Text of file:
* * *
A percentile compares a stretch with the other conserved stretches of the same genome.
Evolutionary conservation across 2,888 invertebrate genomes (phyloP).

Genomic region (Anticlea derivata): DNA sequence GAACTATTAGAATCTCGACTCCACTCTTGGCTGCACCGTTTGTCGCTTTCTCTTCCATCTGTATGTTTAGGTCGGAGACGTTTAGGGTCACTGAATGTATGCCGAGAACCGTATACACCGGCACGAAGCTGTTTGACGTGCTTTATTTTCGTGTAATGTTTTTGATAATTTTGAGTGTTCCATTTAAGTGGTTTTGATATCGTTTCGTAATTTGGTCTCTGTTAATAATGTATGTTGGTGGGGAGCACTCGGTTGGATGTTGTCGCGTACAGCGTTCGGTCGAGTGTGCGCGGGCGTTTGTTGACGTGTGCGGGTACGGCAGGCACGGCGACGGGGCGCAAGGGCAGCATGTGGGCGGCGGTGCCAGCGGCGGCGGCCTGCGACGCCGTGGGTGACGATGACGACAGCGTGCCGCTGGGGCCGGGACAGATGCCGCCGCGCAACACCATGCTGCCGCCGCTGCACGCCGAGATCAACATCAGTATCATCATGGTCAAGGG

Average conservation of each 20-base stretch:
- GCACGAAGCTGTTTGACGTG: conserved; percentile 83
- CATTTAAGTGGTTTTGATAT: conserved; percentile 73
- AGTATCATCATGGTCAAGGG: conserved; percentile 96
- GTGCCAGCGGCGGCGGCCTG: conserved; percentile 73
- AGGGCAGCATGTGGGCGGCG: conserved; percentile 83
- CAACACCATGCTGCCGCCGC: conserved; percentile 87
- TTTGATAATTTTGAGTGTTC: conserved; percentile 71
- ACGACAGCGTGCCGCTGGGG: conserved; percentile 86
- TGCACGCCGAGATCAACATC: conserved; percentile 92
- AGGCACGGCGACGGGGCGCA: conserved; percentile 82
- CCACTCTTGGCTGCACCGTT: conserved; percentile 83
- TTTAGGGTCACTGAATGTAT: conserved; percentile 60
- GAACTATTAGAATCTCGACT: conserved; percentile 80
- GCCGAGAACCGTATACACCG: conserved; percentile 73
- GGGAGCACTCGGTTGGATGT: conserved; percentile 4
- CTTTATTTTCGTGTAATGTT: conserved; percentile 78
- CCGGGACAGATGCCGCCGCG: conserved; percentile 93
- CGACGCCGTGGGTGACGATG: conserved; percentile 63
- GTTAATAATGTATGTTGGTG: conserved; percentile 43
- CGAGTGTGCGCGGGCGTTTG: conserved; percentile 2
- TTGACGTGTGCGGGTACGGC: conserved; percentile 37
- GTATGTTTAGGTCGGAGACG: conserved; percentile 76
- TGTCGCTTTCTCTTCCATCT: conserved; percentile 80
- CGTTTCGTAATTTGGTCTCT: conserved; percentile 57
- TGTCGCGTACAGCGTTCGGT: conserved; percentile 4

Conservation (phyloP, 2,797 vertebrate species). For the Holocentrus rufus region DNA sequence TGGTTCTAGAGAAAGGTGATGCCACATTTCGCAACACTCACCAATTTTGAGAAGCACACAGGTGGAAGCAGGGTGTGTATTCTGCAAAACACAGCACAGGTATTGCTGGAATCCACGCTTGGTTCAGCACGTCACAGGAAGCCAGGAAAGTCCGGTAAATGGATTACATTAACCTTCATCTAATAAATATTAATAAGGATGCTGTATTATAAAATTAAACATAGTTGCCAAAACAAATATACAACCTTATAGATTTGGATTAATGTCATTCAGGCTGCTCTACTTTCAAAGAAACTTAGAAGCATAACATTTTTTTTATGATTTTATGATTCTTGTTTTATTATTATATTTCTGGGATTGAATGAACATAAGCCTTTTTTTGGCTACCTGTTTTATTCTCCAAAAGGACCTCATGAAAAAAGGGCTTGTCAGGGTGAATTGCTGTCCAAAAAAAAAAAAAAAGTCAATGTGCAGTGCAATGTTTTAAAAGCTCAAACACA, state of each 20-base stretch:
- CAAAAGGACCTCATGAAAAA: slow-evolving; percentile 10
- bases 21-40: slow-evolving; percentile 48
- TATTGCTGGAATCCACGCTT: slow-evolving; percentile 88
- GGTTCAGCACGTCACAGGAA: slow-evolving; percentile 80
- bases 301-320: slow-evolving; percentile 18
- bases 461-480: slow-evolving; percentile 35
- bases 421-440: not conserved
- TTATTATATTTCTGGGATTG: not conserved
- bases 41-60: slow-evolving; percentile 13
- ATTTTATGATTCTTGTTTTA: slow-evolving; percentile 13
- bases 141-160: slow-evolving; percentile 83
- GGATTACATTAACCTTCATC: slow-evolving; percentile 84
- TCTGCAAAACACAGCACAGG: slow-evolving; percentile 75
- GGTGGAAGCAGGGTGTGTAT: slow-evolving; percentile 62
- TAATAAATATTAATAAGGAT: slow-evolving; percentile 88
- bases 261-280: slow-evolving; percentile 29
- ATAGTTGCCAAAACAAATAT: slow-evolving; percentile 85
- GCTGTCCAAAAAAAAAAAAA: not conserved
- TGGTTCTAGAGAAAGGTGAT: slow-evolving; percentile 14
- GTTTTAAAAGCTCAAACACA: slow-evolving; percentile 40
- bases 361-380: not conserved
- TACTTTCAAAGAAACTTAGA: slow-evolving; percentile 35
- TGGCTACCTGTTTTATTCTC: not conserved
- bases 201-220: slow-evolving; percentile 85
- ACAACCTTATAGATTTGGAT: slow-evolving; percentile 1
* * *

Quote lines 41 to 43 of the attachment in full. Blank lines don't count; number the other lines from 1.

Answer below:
- bases 141-160: slow-evolving; percentile 83
- GGATTACATTAACCTTCATC: slow-evolving; percentile 84
- TCTGCAAAACACAGCACAGG: slow-evolving; percentile 75